English Online Dictionary. What means sail? What does sail mean?
- IPA(key): /seɪl/, [seɪ̯ɫ]
- Rhymes: -eɪl
- Homophone: sale
From Middle English saile, sayle, seil, seyl, from Old English seġl, from Proto-Germanic *seglą (compare earlier Middle Low German segel and later Low German sail), cognate with Dutch zeil, German Segel, Danish sejl, Norwegian Bokmål seil, Norwegian Nynorsk segl from pre-Germanic/Celtic sek-lo (compare Welsh hwyl, Irish séol), from Proto-Indo-European *sek- 'to cut'. More at saw.
sail (countable and uncountable, plural sails)
- (nautical) A piece of fabric attached to a boat and arranged such that it causes the wind to drive the boat along. The sail may be attached to the boat via a combination of mast, spars and ropes.
- (nautical,uncountable) The concept of a sail or sails, as if a substance.
- Take in sail: a storm is coming.
- (uncountable) The power harnessed by a sail or sails, or the use of this power for travel or transport.
- A trip in a boat, especially a sailboat.
- Let's go for a sail.
- (dated, plural "sail") A sailing vessel; a vessel of any kind; a craft.
- Twenty sail were in sight.
- The blade of a windmill.
- A tower-like structure found on the dorsal (topside) surface of submarines.
- The floating organ of siphonophores, such as the Portuguese man-of-war.
- (fishing) A sailfish.
- We caught three sails today.
- (paleontology) an outward projection of the spine, occurring in certain dinosaurs and synapsids
- Anything resembling a sail, such as a wing.
- Like an eagle soaring / To weather his broad sails.
- See also Thesaurus:sail
From Middle English sailen, saylen, seilen, seilien, from Old English seġlian (“to sail”), from Proto-Germanic *seglōną, *siglijaną (“to sail”). Cognate with Saterland Frisian sailje (“to sail”), German Low German seilen (“to sail”), Dutch zeilen (“to sail”), German segeln (“to sail”), Danish sejle (“to sail”), Swedish segla (“to sail”), Norwegian Bokmål segle (“to sail”), Icelandic - and Norwegian Nynorsk sigla (“to sail”).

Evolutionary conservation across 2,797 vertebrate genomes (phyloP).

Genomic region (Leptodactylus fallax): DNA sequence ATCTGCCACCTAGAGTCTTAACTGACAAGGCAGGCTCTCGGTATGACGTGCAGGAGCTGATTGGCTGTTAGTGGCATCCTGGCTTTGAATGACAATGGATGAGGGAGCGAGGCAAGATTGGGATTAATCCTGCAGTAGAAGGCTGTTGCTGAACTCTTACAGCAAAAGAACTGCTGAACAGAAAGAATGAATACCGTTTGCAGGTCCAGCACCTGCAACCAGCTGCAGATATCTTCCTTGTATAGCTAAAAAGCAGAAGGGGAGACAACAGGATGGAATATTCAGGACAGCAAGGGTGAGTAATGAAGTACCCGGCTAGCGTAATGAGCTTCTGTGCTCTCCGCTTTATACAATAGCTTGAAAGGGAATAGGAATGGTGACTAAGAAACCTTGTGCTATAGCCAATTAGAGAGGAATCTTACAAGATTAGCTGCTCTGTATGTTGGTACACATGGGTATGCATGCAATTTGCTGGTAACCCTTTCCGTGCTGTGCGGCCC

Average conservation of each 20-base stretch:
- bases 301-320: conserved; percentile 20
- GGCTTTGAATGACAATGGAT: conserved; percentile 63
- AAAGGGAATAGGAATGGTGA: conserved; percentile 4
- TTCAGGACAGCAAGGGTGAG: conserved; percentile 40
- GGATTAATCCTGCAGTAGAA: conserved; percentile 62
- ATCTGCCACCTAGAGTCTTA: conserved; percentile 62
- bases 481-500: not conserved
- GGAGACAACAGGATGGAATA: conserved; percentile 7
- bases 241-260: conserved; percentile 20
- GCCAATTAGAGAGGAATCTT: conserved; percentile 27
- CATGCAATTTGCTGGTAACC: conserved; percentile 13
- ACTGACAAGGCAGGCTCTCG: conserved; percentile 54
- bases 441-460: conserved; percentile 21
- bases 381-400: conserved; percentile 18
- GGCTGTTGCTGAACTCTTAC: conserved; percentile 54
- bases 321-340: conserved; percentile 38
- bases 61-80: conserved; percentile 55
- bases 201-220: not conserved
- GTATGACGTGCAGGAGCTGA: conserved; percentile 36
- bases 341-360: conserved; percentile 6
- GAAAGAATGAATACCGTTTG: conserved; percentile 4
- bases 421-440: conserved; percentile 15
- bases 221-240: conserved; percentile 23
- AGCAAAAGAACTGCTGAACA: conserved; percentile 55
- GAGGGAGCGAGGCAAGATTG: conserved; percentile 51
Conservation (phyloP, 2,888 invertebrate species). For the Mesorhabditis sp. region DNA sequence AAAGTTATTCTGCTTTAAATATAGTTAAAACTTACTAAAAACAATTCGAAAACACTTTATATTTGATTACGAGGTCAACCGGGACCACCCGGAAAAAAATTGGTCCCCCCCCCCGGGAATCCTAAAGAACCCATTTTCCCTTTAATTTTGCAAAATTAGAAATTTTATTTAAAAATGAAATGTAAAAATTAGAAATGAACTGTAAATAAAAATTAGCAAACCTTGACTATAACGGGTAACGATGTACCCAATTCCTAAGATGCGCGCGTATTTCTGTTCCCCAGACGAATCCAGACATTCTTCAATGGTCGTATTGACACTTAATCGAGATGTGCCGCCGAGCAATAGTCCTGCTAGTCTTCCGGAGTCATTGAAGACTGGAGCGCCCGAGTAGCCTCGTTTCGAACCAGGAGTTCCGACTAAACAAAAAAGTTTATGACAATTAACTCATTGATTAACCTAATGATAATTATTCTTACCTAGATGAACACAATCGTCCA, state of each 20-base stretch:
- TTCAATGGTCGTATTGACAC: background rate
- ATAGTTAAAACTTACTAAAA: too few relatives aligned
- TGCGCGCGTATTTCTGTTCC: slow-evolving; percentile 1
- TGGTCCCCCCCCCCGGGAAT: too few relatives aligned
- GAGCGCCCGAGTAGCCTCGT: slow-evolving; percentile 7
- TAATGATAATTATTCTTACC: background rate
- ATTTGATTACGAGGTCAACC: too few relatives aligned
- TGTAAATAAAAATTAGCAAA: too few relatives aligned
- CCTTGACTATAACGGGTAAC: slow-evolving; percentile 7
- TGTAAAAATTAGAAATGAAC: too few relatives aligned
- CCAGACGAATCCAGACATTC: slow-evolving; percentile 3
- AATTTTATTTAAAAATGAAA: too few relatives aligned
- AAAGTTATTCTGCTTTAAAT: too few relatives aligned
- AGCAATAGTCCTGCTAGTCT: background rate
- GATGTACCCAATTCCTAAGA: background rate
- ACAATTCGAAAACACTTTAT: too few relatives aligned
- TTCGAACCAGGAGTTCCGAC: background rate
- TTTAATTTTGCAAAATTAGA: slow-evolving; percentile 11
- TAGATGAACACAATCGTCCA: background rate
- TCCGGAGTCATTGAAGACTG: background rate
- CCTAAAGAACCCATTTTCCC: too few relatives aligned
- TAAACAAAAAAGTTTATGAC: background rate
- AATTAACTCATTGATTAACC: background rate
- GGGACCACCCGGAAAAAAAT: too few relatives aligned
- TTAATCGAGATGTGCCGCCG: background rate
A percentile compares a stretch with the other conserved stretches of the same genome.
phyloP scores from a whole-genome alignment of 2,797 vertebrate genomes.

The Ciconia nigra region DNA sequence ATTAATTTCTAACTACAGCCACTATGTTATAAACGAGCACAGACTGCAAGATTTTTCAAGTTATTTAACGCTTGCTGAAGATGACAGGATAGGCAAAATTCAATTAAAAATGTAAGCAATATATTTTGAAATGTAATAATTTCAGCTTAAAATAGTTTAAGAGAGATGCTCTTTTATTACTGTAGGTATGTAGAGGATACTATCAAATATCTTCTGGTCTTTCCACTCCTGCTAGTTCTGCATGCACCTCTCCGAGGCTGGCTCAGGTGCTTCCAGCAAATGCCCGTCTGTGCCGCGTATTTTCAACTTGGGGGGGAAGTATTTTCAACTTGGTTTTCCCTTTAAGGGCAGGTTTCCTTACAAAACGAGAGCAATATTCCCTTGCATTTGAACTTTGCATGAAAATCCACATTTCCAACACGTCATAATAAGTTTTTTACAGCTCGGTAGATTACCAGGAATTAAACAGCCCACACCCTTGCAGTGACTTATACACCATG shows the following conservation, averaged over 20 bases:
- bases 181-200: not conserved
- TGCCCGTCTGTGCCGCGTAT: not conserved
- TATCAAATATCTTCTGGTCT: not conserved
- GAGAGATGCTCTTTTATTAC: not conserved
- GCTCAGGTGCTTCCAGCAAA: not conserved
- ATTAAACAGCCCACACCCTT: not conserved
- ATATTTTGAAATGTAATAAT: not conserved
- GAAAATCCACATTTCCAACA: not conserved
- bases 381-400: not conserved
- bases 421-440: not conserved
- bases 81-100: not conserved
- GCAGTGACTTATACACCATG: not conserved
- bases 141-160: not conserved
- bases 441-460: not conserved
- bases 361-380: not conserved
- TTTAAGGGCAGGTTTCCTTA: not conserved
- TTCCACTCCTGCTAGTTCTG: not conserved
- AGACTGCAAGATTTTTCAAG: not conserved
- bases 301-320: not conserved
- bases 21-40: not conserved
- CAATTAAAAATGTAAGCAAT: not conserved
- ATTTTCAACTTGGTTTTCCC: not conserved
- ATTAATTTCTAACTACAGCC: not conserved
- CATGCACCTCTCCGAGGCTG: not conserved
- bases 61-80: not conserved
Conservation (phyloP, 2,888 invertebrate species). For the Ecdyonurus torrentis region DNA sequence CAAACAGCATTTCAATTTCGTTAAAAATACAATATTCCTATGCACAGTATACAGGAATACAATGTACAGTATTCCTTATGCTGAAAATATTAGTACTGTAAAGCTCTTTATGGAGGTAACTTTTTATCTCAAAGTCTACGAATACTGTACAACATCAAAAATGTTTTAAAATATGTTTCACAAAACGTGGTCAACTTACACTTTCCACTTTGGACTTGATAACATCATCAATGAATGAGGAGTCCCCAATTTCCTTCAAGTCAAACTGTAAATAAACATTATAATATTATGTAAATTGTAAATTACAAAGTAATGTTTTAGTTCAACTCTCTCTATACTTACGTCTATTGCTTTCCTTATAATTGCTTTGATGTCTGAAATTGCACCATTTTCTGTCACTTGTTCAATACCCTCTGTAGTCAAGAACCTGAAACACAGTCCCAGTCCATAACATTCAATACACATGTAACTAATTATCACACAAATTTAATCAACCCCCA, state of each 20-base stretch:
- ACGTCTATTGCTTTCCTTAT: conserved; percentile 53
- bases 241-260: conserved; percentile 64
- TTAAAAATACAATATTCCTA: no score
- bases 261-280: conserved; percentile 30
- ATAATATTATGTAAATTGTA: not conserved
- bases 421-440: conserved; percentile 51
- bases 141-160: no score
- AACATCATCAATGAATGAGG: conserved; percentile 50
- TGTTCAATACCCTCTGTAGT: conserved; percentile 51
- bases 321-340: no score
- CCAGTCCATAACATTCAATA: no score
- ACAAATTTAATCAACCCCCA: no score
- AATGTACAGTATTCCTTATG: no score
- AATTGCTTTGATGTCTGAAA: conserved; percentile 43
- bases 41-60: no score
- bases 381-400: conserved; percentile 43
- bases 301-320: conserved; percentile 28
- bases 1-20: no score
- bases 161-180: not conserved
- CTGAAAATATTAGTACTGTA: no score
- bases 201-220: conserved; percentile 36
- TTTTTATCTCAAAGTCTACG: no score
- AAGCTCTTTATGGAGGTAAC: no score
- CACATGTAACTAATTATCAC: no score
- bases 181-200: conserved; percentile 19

sail (third-person singular simple present sails, present participle sailing, simple past and past participle sailed)
- To be impelled or driven forward by the action of wind upon sails, as a ship on water; to be impelled on a body of water by steam or other power.
- To move through or on the water; to swim, as a fish or a waterfowl.
- To ride in a boat, especially a sailboat.
- To set sail; to begin a voyage.
- We sail for Australia tomorrow.
- To move briskly and gracefully through the air.
- As is a winged messenger of heaven, […] / When he bestrides the lazy pacing clouds, / And sails upon the bosom of the air.
- [flavor text of the card "Spirit of the Winds"]
- A spirit of the wind that freely sails the skies.
- To move briskly.
- The duchess sailed haughtily out of the room.
- sail close to the wind
- Alis, Isla, LIAs, LISA, Lias, Lisa, SiAl, ails, lais, lias, sial
Borrowed from English sail. Doublet of zeil
- IPA(key): /seːl/
- Hyphenation: sail
- Rhymes: -eːl
sail n (plural sails)
- (nautical) The fin or sail of a submarine.
- Synonym: toren
From Old Irish sal, from Proto-Celtic *salā.
- IPA(key): /salʲ/
sail f (genitive singular saile)
- dirt, dross, impurity
- stain, defilement
- C. Marstrander, E. G. Quin et al., editors (1913–76), “sal”, in Dictionary of the Irish Language: Based Mainly on Old and Middle Irish Materials, Dublin: Royal Irish Academy, →ISBN
- “sal” in Foclóir Gaeḋilge agus Béarla, Irish Texts Society, 1st ed., 1904, by Patrick S. Dinneen, page 589.
- "sail" in Foclóir Gaeilge-Béarla, An Gúm, 1977, by Niall Ó Dónaill.
- Entries containing “sail” in New English-Irish Dictionary by Foras na Gaeilge.
sail (nominative plural sails)
- (nautical) sail